Mahayana meaning ”Great Vehicle,” is the largest school of Buddhist thought in the world, practiced mainly in China, Japan, Korea Taiwan, Tibet and Mongolia. It was created as a result of the great schism from Theravada Buddhism after the Second Buddhist council in 383 B. C.E. The three main aspects of Mahayana Buddhism are the importance of the sutras, meditation and the bodhisattvas along with the communities they serve. Bodhisattvas are enlightened beings who have chosen to remain in the human realm and assist other sentient beings in achieving enlightenment rather than entering nirvana. Bodhisattvahoodis the goal of the Mahayana which requires a resolve to win full enlightenment for the benefit of all sentient beings. Mahayana acknowledges human weaknesses and offers help in salvation through the use of the Bodhisattvas. It is a very inclusive form of Buddhism, absorbing beliefs of indigenous religions and accepting different gods and spirits into its massive pantheon and was very influenced by Taoist and Popular Religion ideologies.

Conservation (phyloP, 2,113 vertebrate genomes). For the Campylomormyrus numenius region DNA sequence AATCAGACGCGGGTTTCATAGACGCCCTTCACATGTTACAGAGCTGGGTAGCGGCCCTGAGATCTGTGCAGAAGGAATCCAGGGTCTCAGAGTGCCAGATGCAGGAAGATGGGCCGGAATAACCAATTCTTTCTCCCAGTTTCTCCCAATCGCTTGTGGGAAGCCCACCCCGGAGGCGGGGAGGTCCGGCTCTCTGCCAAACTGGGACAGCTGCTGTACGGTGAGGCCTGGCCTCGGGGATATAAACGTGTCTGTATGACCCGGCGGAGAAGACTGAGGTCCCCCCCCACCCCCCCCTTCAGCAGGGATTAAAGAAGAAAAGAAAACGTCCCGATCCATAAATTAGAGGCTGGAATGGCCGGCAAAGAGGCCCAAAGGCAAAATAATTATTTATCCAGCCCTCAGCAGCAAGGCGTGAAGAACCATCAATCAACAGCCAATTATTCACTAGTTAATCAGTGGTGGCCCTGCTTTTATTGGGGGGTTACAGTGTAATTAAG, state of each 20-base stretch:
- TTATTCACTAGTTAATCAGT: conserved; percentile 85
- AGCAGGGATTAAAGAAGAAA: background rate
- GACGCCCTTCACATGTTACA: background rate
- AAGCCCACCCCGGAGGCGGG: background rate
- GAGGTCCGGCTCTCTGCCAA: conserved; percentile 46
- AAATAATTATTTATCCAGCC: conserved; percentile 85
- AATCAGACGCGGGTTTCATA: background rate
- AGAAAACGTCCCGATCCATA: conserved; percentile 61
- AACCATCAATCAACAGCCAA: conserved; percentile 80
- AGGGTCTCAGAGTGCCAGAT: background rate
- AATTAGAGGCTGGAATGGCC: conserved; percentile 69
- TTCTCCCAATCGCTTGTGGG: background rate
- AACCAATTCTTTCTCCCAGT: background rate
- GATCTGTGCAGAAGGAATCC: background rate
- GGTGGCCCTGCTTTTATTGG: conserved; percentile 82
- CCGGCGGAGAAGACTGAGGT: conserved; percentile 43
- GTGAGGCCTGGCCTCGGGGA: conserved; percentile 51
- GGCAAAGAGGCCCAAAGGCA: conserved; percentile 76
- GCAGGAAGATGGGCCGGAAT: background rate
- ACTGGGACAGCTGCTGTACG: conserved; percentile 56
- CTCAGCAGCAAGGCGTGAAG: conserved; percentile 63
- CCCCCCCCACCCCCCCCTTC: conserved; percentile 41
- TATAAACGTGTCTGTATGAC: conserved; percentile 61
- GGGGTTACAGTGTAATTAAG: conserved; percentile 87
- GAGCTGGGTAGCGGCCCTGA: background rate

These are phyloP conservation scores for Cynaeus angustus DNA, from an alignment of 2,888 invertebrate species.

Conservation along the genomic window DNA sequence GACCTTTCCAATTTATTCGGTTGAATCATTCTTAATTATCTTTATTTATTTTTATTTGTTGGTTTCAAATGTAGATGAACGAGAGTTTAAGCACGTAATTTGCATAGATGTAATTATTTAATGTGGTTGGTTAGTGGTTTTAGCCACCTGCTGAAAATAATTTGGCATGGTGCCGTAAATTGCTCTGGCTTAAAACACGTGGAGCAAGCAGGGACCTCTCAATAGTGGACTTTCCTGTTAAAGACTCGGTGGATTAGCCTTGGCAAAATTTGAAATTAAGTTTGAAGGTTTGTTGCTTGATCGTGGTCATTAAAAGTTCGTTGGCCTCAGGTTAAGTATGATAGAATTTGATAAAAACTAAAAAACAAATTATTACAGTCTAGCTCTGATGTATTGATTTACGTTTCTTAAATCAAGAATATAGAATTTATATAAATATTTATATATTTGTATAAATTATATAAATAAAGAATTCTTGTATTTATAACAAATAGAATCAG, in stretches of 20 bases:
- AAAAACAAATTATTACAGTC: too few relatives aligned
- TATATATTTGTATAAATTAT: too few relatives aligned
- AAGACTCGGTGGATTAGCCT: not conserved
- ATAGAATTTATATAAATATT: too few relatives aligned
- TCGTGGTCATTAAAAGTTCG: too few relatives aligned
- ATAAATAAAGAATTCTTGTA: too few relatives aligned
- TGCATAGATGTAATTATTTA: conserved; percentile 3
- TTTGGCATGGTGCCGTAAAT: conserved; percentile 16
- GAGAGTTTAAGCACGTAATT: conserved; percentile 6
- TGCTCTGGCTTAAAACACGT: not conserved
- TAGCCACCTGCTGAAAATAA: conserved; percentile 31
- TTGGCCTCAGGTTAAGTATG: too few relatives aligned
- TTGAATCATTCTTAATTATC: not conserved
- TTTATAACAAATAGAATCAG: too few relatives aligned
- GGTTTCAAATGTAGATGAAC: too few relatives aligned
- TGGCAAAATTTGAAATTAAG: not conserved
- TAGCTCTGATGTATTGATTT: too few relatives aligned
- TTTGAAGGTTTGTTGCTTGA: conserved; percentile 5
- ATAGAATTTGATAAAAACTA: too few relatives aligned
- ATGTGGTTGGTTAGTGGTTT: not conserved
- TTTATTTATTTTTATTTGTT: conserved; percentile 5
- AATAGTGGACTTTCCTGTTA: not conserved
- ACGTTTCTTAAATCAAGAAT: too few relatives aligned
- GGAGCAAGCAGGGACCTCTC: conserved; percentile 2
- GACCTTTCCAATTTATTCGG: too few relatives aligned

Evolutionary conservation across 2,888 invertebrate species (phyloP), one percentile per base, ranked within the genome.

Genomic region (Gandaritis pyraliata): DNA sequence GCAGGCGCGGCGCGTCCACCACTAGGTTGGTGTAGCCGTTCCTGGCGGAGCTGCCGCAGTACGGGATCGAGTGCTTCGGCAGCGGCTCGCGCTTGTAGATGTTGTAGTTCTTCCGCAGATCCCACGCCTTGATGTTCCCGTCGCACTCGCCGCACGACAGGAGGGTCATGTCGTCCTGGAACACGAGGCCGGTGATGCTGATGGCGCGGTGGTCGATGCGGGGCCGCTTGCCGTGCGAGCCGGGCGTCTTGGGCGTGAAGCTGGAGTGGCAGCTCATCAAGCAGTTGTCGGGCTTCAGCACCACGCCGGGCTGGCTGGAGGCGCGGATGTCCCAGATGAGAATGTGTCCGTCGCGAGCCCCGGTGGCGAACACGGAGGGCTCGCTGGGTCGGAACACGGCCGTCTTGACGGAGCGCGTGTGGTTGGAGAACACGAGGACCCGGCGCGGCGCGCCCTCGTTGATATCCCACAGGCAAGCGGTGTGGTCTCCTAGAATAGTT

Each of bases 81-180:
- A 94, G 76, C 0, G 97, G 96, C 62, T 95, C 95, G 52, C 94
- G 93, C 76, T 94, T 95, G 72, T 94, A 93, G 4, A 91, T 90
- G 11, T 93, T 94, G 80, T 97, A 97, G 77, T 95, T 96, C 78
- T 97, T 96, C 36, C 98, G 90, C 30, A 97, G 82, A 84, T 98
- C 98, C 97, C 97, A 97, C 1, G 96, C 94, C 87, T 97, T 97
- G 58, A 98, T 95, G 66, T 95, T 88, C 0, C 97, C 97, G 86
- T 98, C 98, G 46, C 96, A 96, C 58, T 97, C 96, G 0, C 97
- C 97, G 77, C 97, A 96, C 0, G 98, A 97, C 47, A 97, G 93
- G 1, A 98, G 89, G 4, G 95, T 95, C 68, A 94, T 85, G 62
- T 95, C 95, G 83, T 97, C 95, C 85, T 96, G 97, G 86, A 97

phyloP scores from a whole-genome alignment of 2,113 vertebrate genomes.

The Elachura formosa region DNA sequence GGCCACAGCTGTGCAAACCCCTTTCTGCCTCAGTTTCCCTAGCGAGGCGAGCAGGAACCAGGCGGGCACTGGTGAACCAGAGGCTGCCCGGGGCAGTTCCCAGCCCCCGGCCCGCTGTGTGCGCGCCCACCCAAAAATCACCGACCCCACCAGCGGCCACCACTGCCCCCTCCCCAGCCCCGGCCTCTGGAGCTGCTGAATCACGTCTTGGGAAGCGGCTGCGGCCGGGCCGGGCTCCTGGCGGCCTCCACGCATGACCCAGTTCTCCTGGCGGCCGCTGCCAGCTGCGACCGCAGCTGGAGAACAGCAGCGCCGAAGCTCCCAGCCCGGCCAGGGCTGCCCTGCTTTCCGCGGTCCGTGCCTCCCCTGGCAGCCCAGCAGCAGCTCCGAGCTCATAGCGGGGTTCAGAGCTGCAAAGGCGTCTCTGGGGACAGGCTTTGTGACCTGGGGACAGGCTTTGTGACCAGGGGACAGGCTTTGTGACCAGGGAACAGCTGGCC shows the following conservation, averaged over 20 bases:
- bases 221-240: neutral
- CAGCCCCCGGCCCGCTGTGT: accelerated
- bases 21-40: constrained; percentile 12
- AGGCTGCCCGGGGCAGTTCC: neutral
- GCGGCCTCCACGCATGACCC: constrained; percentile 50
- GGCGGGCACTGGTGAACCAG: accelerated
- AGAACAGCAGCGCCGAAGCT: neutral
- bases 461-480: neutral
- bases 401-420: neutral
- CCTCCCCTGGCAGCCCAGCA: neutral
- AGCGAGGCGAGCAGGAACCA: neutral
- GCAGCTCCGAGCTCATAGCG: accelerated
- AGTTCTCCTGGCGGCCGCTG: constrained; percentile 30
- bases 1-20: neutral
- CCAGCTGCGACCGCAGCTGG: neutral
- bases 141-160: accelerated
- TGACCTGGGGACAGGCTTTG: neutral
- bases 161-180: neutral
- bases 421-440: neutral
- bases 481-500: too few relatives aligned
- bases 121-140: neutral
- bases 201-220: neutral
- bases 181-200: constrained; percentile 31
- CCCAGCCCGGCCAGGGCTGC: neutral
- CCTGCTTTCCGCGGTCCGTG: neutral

Showing 1–12 of 34 results

  • Antique Bodhisattva in Meditation, China


    This exquisite 18th-century statue is a Bodhisattva, probably Guanyin, the Goddess of Compassion seated in meditation hands gently rest in her lap and feet in padmasana.  She is exquisitely portrayed as a beautiful young woman with downcast eyes in an aura of serenity and compassion. Every strand of her beautify bun is carved with definition, and in perfect order. Unlike more ornate Guanyin images, this image depicts a humble, unpretentious yet elegant being composed of smooth, gentle flowing lines in a style that helps create an air of peaceful spirituality. The original polychrome and lacquer finish has transformed into a silver hue with a soft patina. This exceptionally fine piece is modeled with elegance, grace, and humility and a radiance that enriches any surroundings and creates its own meditative space.